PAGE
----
This is true in general. Both the DI and SL patterns provide containers that you pull objects out of. However, the essential difference between them is that your application code is aware of the Service Locator pattern, but Dependency Injection is invisible to the app.
So, if you take your DI container and pass it to a constructor, you are really using the DI container in a Service Locator manner. The key question to ask is: If you were to change the interface to the DI container, does your app need to change as well.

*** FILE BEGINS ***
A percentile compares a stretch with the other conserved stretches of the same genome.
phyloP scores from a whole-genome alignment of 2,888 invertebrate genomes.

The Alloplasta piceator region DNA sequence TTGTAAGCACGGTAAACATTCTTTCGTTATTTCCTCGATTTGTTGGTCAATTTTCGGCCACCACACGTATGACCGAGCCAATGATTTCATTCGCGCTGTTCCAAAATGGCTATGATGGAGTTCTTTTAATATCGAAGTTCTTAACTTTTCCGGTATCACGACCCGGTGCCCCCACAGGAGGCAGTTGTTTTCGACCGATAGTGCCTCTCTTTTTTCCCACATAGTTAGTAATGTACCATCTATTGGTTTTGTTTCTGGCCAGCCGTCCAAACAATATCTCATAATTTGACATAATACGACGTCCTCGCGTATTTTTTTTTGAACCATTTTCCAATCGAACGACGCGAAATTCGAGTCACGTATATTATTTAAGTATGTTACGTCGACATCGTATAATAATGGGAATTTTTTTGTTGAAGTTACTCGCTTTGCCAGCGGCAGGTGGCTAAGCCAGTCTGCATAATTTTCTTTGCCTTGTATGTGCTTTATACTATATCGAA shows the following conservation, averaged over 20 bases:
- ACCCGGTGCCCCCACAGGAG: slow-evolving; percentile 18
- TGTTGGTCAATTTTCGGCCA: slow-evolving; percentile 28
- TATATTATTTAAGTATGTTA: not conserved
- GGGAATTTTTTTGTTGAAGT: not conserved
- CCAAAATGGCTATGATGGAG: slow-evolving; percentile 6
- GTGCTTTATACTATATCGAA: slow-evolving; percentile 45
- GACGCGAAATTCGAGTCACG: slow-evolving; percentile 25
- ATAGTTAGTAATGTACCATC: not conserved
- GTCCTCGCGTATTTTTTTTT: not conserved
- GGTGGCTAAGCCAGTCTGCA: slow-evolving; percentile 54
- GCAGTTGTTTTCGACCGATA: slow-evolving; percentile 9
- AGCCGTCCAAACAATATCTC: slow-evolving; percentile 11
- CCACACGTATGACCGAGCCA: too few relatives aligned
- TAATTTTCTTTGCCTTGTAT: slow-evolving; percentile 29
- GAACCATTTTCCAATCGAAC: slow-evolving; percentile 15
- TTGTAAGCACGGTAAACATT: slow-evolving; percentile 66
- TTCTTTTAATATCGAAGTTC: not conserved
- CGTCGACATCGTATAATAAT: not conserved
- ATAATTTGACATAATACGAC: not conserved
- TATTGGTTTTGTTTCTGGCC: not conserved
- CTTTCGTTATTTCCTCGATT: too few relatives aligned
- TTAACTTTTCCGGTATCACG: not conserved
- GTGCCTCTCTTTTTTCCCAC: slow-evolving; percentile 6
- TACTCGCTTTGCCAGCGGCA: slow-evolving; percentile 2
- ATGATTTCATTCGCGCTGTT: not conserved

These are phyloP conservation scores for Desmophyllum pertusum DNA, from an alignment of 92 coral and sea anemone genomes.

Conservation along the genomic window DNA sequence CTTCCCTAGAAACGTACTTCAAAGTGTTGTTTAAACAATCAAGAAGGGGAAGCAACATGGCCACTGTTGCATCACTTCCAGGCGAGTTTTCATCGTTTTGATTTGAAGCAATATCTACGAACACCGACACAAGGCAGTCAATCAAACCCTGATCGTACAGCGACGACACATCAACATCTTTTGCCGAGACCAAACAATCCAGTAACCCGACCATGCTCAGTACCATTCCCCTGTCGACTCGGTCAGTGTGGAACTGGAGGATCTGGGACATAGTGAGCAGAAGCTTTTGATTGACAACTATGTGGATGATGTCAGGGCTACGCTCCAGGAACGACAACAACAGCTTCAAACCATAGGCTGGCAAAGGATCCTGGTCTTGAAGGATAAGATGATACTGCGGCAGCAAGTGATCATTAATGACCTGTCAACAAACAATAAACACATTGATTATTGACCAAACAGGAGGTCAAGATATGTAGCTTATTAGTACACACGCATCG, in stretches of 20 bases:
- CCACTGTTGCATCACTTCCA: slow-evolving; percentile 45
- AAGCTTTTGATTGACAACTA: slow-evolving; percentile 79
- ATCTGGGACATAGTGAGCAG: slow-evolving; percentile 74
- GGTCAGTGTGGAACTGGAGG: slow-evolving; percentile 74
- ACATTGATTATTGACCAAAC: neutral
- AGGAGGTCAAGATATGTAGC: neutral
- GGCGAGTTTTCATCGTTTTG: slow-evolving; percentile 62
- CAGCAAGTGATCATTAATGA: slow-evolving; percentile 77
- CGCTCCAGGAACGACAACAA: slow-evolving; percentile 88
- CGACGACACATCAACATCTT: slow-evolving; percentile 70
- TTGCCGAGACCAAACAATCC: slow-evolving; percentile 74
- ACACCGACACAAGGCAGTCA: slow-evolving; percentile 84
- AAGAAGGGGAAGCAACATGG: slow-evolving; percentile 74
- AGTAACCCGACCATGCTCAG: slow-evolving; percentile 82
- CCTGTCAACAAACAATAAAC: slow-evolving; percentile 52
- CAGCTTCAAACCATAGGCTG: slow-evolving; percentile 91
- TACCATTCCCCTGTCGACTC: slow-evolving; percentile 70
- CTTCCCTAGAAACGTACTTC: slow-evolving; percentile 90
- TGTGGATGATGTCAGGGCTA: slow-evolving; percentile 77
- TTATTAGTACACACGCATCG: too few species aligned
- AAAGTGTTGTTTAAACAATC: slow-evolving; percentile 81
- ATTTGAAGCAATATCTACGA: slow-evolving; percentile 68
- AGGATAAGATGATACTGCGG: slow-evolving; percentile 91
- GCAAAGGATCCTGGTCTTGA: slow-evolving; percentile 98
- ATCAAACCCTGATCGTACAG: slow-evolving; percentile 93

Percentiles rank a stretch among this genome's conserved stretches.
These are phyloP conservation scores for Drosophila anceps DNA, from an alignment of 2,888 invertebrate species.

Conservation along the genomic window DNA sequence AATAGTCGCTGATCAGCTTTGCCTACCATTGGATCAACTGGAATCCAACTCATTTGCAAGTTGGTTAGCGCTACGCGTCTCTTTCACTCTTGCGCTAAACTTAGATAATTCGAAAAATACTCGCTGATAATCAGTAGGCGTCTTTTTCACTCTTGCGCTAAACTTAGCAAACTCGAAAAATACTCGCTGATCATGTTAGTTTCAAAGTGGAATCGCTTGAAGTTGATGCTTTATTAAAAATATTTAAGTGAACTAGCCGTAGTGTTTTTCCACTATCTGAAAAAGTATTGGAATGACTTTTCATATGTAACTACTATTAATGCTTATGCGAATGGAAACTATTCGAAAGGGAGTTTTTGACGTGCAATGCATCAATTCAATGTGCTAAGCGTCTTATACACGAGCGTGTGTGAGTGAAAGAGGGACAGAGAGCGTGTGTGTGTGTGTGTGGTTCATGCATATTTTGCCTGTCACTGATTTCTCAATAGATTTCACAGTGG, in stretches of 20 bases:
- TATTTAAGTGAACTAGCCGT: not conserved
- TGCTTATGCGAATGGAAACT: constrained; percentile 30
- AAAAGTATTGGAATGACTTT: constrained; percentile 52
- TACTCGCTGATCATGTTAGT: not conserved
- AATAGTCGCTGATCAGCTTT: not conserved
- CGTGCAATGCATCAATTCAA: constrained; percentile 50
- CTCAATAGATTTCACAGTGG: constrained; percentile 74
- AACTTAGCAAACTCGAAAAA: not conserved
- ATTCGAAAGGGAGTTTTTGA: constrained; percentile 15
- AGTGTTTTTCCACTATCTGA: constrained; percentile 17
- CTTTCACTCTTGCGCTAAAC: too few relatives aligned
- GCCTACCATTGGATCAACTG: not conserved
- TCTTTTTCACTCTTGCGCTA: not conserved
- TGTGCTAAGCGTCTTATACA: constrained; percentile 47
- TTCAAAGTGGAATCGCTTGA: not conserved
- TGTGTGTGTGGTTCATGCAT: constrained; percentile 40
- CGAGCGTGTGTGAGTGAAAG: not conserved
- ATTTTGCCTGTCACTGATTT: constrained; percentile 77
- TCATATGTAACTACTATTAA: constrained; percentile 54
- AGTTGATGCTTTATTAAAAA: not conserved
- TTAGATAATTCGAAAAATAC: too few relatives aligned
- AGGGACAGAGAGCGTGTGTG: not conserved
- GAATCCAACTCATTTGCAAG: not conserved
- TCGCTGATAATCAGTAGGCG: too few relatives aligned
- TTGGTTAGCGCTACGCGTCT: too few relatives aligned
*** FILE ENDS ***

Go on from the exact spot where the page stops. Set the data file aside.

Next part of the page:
Someone else asked me how to decide between DI and SL, or just rolling your own. My answer is to look at the amount of pain you suffer on configuring your the modules of your system. Ruby is flexible enough so that most projects can get by without either DI or SL. When it begins to get cumbersome managing different configurations by hand, it is fairly painless to switch to lightweight DI container such as Needle.